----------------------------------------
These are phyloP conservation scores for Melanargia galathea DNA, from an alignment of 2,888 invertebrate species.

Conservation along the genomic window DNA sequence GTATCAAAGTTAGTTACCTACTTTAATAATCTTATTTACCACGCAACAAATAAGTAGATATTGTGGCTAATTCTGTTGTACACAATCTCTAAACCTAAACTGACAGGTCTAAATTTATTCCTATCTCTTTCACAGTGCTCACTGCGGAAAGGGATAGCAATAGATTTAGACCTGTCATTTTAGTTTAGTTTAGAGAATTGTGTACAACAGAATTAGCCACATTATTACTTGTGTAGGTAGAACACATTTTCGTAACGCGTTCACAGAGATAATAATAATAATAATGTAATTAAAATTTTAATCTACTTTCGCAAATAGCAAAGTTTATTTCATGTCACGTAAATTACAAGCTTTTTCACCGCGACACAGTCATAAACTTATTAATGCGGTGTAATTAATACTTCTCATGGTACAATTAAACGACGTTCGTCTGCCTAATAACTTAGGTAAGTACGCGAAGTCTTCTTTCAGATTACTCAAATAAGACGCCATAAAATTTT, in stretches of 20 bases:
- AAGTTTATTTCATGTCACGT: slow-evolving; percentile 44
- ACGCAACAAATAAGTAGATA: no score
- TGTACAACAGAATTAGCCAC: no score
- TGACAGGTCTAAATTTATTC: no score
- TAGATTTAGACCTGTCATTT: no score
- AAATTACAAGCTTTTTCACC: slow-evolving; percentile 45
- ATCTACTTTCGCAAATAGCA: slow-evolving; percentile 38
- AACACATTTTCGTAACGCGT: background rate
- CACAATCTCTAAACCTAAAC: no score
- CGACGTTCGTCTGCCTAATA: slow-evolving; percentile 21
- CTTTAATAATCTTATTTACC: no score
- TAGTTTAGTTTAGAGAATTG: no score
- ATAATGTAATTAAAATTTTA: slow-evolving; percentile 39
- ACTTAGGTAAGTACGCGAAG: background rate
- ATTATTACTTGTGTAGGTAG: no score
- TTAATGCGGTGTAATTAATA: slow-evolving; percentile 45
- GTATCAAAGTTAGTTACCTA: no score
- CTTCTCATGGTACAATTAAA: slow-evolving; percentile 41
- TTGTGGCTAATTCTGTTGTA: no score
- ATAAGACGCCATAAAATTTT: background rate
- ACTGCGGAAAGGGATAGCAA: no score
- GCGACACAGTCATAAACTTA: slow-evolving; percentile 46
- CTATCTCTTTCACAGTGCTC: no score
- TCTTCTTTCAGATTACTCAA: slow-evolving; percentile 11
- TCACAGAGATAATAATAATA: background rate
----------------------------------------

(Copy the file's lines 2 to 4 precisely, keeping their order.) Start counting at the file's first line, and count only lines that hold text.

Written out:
Conservation along the genomic window DNA sequence GTATCAAAGTTAGTTACCTACTTTAATAATCTTATTTACCACGCAACAAATAAGTAGATATTGTGGCTAATTCTGTTGTACACAATCTCTAAACCTAAACTGACAGGTCTAAATTTATTCCTATCTCTTTCACAGTGCTCACTGCGGAAAGGGATAGCAATAGATTTAGACCTGTCATTTTAGTTTAGTTTAGAGAATTGTGTACAACAGAATTAGCCACATTATTACTTGTGTAGGTAGAACACATTTTCGTAACGCGTTCACAGAGATAATAATAATAATAATGTAATTAAAATTTTAATCTACTTTCGCAAATAGCAAAGTTTATTTCATGTCACGTAAATTACAAGCTTTTTCACCGCGACACAGTCATAAACTTATTAATGCGGTGTAATTAATACTTCTCATGGTACAATTAAACGACGTTCGTCTGCCTAATAACTTAGGTAAGTACGCGAAGTCTTCTTTCAGATTACTCAAATAAGACGCCATAAAATTTT, in stretches of 20 bases:
- AAGTTTATTTCATGTCACGT: slow-evolving; percentile 44
- ACGCAACAAATAAGTAGATA: no score